The Day After might sound like the title of a film or a novel. But for diplomats and policymakers, the phrase has only one meaning and that is what happens ‘the day after’ the fighting stops in Gaza.

Given the intensity of the conflict and the absence of hope, such thinking might seem surprising, even wishful.

Yet there is an increasing focus on what could and should happen if and when the guns fall silent in Gaza.

EU foreign ministers will discuss exactly this in Brussels on Monday when they hold talks with counterparts from Jordan, Egypt, Qatar, Saudi Arabia and the UAE, along with the secretary-general of the Arab League.

Across the Middle East and among Western countries, conversations are taking place and plans are being drawn up. Many are aware the window of opportunity before the US election in November is closing.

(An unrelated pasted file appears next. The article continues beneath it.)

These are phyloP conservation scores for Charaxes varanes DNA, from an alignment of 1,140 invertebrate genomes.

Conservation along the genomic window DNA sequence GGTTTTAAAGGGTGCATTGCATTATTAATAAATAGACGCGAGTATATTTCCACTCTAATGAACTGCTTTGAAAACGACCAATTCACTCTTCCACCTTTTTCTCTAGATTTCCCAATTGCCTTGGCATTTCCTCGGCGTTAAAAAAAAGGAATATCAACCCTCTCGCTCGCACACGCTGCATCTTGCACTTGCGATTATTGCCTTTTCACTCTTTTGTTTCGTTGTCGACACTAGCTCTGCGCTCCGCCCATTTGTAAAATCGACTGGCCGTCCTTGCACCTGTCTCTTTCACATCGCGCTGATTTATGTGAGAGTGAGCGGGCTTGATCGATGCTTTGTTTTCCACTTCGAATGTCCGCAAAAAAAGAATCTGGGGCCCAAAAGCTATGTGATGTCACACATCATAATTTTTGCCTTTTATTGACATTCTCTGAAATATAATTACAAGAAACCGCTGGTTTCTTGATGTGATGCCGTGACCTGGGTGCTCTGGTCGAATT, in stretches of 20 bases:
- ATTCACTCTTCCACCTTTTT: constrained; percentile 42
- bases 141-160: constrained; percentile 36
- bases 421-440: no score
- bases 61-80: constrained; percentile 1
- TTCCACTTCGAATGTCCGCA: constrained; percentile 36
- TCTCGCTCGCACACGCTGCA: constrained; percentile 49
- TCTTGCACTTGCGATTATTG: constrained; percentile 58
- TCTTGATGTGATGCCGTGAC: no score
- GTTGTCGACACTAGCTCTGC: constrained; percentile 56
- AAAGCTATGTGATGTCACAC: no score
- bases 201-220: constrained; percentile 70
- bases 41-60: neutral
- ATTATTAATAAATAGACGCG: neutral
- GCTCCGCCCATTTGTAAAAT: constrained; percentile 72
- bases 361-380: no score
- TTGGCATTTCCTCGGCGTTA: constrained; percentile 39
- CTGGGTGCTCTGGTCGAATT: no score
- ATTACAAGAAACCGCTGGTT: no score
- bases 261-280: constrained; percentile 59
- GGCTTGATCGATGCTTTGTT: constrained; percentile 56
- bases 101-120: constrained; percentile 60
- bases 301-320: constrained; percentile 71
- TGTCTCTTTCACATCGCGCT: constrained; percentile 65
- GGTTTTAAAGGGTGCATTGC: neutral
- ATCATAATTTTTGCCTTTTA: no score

Despite all this, however, there seems little agreement about what should happen and when.

For the three European nations which will formally recognise the state of Palestine this week – Norway, Spain and Ireland – the focus is to revive discussion about a two-state solution, which for years has been little more than a slogan to which politicians pay lip service.

They hope talk of a political “day after” will open a way towards a ceasefire and the release of hostages. “The only pathway to peace is political,” said Ireland’s Taoiseach Simon Harris.

For British ministers, the focus is how best to support the Palestinian Authority (PA) so it could potentially help govern post-war Gaza. The foreign secretary, Lord Cameron, told the House of Lords this week that he was pushing Israel to stop withholding money from the PA.

Not only is Israel denying the PA tax revenues, far-right Finance Minister Belazel Smotrich is also threatening to cut Palestinian banks off from their Israeli counterparts.



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